The 2013 King Cricket Ashes and Priestly Vestments Summer Crossword by Bert

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A (mostly) cricket crossword

Bert writes:

I’ve done another crossword. I was going to wait till a full year had passed since the last one, but with the upcoming summer of cricket I thought it would be appropriate to do it now. So here it is – the 2013 King Cricket Ashes and Priestly Vestments Summer Crossword.

The theme of this year’s crossword is The Ashes and Priestly Vestments. It’s designed for all those who take an interest in Ashes Cricket and Priestly Vestments. I’m sure we’ve all had many a discussion about Priestly Vestments while sat watching the…

Oh all right, I give up. But you try fitting the names of 14 England and Australia test cricketers into a symmetrical crossword grid without leaving a space that can only be filled with a type of Priestly Vestment. It’s not easy, I can tell you. So you’ve got what you’ve got, even if one of the answers seems to be “surplice” to requirements (thank you, you’re all too kind). Believe me, if you’re not au fait with the goings on of minor British celebs over the last couple of decades, it won’t be the most obscure answer you have to find.

Suggested References: Chambers 2012, OED 2009, OK Magazine August 2000, Know Your Priestly Vestments 1387 (2nd Ed.)

For answers and explanations, click here.


Mike Gatting wasn't receiving the King Cricket email when he dropped that ludicrously easy chance against India in 1993.


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  1. Hurray!

    Although I was recently told there was no room for this sort of frippery on King Cricket at the moment as there is too much actual cricket to write about.

    So on second thoughts, I withdraw my hurray. That’s right.

  2. As soon as I saw this post I cancelled my plans for the evening. Now I am done and can return to normal service…Bert remains the Don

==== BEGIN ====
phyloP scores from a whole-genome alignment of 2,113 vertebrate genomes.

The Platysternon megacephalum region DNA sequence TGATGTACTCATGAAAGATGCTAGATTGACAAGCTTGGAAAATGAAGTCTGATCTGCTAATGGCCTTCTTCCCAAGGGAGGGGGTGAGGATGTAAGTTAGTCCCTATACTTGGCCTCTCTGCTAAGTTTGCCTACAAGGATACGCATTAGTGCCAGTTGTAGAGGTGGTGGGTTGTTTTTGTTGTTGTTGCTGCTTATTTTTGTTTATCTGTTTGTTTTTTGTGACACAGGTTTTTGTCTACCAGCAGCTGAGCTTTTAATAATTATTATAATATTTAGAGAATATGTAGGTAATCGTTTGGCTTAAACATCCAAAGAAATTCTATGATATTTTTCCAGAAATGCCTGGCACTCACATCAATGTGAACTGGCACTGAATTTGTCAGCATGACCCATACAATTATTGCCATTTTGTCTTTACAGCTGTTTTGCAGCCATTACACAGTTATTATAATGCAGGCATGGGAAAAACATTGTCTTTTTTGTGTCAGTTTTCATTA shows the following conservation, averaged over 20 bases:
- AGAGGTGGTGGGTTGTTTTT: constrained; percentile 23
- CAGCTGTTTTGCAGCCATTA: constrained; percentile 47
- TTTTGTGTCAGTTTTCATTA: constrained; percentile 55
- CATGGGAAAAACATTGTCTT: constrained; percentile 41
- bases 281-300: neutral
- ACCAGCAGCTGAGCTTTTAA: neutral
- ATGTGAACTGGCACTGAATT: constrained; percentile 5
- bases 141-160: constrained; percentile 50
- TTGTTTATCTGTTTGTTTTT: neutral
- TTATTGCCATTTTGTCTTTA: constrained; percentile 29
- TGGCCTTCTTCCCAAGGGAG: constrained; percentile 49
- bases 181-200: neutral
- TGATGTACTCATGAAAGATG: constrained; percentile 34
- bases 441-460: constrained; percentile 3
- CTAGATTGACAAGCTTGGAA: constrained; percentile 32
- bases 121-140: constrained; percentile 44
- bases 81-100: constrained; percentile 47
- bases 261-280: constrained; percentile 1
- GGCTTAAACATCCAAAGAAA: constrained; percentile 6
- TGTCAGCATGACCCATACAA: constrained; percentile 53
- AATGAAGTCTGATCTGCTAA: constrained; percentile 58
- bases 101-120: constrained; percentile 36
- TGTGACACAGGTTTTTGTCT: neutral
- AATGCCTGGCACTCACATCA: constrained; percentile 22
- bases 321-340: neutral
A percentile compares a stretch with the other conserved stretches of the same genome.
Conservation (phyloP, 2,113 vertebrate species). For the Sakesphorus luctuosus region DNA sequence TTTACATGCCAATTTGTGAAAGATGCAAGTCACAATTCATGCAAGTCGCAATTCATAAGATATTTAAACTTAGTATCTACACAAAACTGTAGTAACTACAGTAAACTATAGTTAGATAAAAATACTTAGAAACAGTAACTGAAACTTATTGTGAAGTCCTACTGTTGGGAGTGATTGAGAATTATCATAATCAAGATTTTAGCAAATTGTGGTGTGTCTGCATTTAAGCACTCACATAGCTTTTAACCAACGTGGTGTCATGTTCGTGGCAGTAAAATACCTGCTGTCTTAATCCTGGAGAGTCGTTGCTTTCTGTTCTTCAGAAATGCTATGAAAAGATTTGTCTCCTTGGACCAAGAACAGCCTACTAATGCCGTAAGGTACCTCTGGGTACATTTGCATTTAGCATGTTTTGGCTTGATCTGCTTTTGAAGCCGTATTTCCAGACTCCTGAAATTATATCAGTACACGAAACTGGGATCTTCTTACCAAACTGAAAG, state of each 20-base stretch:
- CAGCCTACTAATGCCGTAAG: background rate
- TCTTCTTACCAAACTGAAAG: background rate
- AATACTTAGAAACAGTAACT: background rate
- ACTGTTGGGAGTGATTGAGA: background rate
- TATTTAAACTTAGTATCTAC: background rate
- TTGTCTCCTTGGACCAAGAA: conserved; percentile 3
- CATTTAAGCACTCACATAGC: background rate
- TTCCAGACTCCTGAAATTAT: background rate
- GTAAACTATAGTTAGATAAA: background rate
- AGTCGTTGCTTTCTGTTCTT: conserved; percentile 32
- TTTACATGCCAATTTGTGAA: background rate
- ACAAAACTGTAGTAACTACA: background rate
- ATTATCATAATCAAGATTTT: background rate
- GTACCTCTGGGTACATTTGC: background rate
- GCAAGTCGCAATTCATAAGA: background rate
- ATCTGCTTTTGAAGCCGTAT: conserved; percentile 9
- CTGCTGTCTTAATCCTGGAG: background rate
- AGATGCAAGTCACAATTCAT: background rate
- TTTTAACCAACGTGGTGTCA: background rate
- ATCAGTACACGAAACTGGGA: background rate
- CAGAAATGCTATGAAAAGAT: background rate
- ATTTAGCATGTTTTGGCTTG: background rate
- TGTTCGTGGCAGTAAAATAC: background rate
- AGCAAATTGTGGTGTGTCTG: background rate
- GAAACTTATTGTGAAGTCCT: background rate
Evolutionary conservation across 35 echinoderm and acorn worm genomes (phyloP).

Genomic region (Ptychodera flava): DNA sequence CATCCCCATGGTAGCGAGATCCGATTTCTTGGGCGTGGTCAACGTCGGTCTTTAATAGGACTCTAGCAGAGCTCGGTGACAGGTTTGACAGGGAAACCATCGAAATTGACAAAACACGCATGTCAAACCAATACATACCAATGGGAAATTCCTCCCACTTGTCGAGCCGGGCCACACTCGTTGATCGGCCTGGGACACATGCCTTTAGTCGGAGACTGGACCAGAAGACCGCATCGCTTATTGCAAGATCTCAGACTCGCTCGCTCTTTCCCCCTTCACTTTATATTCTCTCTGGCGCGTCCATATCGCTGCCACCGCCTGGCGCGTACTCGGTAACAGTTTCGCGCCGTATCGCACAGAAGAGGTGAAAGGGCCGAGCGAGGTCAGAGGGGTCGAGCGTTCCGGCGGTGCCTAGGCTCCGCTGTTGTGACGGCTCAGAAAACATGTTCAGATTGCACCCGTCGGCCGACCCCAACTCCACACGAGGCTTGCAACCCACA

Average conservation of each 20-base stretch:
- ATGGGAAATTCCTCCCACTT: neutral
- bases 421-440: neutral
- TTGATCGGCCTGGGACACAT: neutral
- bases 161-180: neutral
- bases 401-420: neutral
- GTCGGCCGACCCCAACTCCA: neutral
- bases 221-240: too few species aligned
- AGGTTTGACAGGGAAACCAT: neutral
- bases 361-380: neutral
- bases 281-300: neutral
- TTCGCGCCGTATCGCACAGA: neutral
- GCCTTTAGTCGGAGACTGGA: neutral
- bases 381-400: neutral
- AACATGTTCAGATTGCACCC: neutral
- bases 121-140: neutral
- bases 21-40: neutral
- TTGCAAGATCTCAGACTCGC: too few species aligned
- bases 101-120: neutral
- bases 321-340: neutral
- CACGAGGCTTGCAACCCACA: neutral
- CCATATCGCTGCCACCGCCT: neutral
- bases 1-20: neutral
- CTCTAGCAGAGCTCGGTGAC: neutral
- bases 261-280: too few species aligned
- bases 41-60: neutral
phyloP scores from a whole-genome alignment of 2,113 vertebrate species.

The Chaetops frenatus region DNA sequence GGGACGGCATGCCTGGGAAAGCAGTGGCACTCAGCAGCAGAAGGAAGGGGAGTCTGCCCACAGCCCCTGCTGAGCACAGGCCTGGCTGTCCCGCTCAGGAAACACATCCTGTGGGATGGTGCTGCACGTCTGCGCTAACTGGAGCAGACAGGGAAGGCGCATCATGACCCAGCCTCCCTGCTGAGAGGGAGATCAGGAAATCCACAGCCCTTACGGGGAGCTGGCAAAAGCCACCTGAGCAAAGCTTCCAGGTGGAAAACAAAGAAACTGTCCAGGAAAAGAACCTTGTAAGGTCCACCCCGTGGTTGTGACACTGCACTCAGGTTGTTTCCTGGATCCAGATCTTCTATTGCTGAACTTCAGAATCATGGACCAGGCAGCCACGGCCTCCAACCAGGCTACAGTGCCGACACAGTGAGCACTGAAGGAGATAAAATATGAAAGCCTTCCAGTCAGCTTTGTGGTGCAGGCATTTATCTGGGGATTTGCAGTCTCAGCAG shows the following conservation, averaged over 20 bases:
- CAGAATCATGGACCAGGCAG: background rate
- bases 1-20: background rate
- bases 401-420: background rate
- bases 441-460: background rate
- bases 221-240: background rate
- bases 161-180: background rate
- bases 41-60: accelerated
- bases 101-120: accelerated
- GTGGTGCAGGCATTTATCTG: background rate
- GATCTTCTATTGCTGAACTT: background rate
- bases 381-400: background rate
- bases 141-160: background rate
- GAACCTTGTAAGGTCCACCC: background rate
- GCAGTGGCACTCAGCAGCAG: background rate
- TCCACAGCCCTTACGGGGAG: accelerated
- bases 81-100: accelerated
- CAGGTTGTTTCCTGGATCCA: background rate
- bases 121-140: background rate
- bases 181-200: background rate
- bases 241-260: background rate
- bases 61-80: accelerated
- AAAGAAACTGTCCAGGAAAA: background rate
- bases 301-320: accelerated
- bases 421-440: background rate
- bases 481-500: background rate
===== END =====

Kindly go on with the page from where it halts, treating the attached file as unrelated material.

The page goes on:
3. Ah, what a pleasant surprise to find this. Some unexpectedly cerebral weekend entertainment.

    I haven’t attempted a cryptic crossword since…Bert’s last cryptic crossword.

    So I might be gone quite some time.

    Many thanks, Bert.

    1. Ah, I’m glad you asked. In fact, this particular tradition goes back to Mary Queen of Scots, who is supposed to have said on the eve of her execution, “Och whay, an’ al ta broot whithrew an lach splanter.” On hearing this, her trusted curtain mender and confidante Pierre, Laird o’ the Ferocious Glens an’ Nice Rivers, immediately set off for Sunderland on a brown mare, carrying a yellow rose tied with four pieces of thistle to a small piece of Shetland cheese, whereupon…

  4. I’m sorry, but try as I might I cannot see where to fit the answer “Ian Austin” into that grid.

    I thought there were rules around here, such as:

    * match reports should not talk about the cricket itself unless it is a scratch-match report e.g. from Tibet using branches and dung instead of bat and ball or some-such, in which case describe the cricket in excruciating detail


    * crosswords should contain “Ian Austin” in the questions and/or answers at least once, preferably many times.

    I have completed much of your crossword, Bert, now I have become convinced that Ian Austin is entirely absent, I no longer see the point, frankly.

  5. …and now, to add insult to injury, KC’s advertisers have stopped offering me Asian Babe dates and Muslim brides, thinking that instead I might want vestments from

    How low must I now stoop?

    “Not too low, especially if you are wearing those vestments”, I hear you all cry.

  6. Thanks for the comments. I hope you’ve all enjoyed it, and more importantly, learned something about Priestly Vestments in the process. Like Ged, I too now know the ideal online place to but any Priestly Vestments I may need in the future, although with all the reports on the radio this morning I suspect that particular site has been ruthlessly cyber attacked by the Chinese government.

    Add an expensive metal to iodine, sulphur and tin – the result is pure gold (3,6)

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